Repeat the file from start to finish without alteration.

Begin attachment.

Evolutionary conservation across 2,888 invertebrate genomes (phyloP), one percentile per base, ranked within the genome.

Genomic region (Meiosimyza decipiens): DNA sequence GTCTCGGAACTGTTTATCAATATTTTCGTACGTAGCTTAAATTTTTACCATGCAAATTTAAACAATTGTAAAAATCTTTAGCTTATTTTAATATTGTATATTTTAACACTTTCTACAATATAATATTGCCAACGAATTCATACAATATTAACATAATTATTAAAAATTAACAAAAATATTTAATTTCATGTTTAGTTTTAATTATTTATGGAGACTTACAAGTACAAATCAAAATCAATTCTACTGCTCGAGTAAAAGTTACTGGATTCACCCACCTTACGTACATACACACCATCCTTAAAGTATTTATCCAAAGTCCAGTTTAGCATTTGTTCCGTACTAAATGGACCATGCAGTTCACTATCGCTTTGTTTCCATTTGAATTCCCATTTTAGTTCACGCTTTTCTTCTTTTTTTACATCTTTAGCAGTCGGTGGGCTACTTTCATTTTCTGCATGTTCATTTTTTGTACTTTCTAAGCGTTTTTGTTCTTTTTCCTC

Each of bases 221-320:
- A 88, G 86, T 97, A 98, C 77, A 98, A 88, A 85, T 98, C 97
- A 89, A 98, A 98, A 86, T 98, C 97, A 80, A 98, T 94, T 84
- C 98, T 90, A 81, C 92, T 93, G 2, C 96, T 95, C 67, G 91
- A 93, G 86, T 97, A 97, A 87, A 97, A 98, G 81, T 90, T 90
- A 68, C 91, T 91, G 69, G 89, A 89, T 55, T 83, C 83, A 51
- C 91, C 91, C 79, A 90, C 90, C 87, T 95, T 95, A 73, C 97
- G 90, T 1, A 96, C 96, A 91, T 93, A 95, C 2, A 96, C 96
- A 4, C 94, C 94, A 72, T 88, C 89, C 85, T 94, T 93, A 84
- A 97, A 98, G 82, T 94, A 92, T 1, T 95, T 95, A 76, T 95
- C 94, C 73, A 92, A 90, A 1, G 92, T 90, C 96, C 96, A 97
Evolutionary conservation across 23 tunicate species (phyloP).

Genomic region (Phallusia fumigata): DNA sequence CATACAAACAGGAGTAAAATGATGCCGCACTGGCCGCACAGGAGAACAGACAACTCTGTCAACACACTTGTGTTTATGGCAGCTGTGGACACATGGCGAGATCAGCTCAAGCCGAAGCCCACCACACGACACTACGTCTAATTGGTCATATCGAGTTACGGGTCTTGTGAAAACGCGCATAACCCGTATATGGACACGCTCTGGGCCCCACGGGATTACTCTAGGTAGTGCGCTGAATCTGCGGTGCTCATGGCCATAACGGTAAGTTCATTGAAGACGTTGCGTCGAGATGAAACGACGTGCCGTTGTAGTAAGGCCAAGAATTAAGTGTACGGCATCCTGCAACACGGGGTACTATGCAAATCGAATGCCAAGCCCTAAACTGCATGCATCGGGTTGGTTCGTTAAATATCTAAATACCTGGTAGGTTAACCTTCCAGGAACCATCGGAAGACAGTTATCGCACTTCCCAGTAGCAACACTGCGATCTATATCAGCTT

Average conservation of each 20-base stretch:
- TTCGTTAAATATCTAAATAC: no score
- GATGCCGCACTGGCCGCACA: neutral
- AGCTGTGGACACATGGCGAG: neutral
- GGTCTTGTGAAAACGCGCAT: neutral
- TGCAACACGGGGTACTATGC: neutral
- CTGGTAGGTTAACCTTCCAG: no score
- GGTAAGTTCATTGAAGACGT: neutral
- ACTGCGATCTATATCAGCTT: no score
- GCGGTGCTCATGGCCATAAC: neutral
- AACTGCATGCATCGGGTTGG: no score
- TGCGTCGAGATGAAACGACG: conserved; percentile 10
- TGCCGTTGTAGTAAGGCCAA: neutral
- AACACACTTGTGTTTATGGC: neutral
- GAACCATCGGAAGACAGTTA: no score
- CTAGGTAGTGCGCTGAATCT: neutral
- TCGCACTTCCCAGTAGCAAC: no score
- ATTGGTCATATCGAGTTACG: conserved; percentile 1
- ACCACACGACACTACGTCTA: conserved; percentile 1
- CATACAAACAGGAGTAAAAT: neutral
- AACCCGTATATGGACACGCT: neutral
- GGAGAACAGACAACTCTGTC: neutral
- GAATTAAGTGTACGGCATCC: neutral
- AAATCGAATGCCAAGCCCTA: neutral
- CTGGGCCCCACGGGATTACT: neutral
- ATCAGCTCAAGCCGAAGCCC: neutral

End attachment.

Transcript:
Evolutionary conservation across 2,888 invertebrate genomes (phyloP), one percentile per base, ranked within the genome.

Genomic region (Meiosimyza decipiens): DNA sequence GTCTCGGAACTGTTTATCAATATTTTCGTACGTAGCTTAAATTTTTACCATGCAAATTTAAACAATTGTAAAAATCTTTAGCTTATTTTAATATTGTATATTTTAACACTTTCTACAATATAATATTGCCAACGAATTCATACAATATTAACATAATTATTAAAAATTAACAAAAATATTTAATTTCATGTTTAGTTTTAATTATTTATGGAGACTTACAAGTACAAATCAAAATCAATTCTACTGCTCGAGTAAAAGTTACTGGATTCACCCACCTTACGTACATACACACCATCCTTAAAGTATTTATCCAAAGTCCAGTTTAGCATTTGTTCCGTACTAAATGGACCATGCAGTTCACTATCGCTTTGTTTCCATTTGAATTCCCATTTTAGTTCACGCTTTTCTTCTTTTTTTACATCTTTAGCAGTCGGTGGGCTACTTTCATTTTCTGCATGTTCATTTTTTGTACTTTCTAAGCGTTTTTGTTCTTTTTCCTC

Each of bases 221-320:
- A 88, G 86, T 97, A 98, C 77, A 98, A 88, A 85, T 98, C 97
- A 89, A 98, A 98, A 86, T 98, C 97, A 80, A 98, T 94, T 84
- C 98, T 90, A 81, C 92, T 93, G 2, C 96, T 95, C 67, G 91
- A 93, G 86, T 97, A 97, A 87, A 97, A 98, G 81, T 90, T 90
- A 68, C 91, T 91, G 69, G 89, A 89, T 55, T 83, C 83, A 51
- C 91, C 91, C 79, A 90, C 90, C 87, T 95, T 95, A 73, C 97
- G 90, T 1, A 96, C 96, A 91, T 93, A 95, C 2, A 96, C 96
- A 4, C 94, C 94, A 72, T 88, C 89, C 85, T 94, T 93, A 84
- A 97, A 98, G 82, T 94, A 92, T 1, T 95, T 95, A 76, T 95
- C 94, C 73, A 92, A 90, A 1, G 92, T 90, C 96, C 96, A 97
Evolutionary conservation across 23 tunicate species (phyloP).

Genomic region (Phallusia fumigata): DNA sequence CATACAAACAGGAGTAAAATGATGCCGCACTGGCCGCACAGGAGAACAGACAACTCTGTCAACACACTTGTGTTTATGGCAGCTGTGGACACATGGCGAGATCAGCTCAAGCCGAAGCCCACCACACGACACTACGTCTAATTGGTCATATCGAGTTACGGGTCTTGTGAAAACGCGCATAACCCGTATATGGACACGCTCTGGGCCCCACGGGATTACTCTAGGTAGTGCGCTGAATCTGCGGTGCTCATGGCCATAACGGTAAGTTCATTGAAGACGTTGCGTCGAGATGAAACGACGTGCCGTTGTAGTAAGGCCAAGAATTAAGTGTACGGCATCCTGCAACACGGGGTACTATGCAAATCGAATGCCAAGCCCTAAACTGCATGCATCGGGTTGGTTCGTTAAATATCTAAATACCTGGTAGGTTAACCTTCCAGGAACCATCGGAAGACAGTTATCGCACTTCCCAGTAGCAACACTGCGATCTATATCAGCTT

Average conservation of each 20-base stretch:
- TTCGTTAAATATCTAAATAC: no score
- GATGCCGCACTGGCCGCACA: neutral
- AGCTGTGGACACATGGCGAG: neutral
- GGTCTTGTGAAAACGCGCAT: neutral
- TGCAACACGGGGTACTATGC: neutral
- CTGGTAGGTTAACCTTCCAG: no score
- GGTAAGTTCATTGAAGACGT: neutral
- ACTGCGATCTATATCAGCTT: no score
- GCGGTGCTCATGGCCATAAC: neutral
- AACTGCATGCATCGGGTTGG: no score
- TGCGTCGAGATGAAACGACG: conserved; percentile 10
- TGCCGTTGTAGTAAGGCCAA: neutral
- AACACACTTGTGTTTATGGC: neutral
- GAACCATCGGAAGACAGTTA: no score
- CTAGGTAGTGCGCTGAATCT: neutral
- TCGCACTTCCCAGTAGCAAC: no score
- ATTGGTCATATCGAGTTACG: conserved; percentile 1
- ACCACACGACACTACGTCTA: conserved; percentile 1
- CATACAAACAGGAGTAAAAT: neutral
- AACCCGTATATGGACACGCT: neutral
- GGAGAACAGACAACTCTGTC: neutral
- GAATTAAGTGTACGGCATCC: neutral
- AAATCGAATGCCAAGCCCTA: neutral
- CTGGGCCCCACGGGATTACT: neutral
- ATCAGCTCAAGCCGAAGCCC: neutral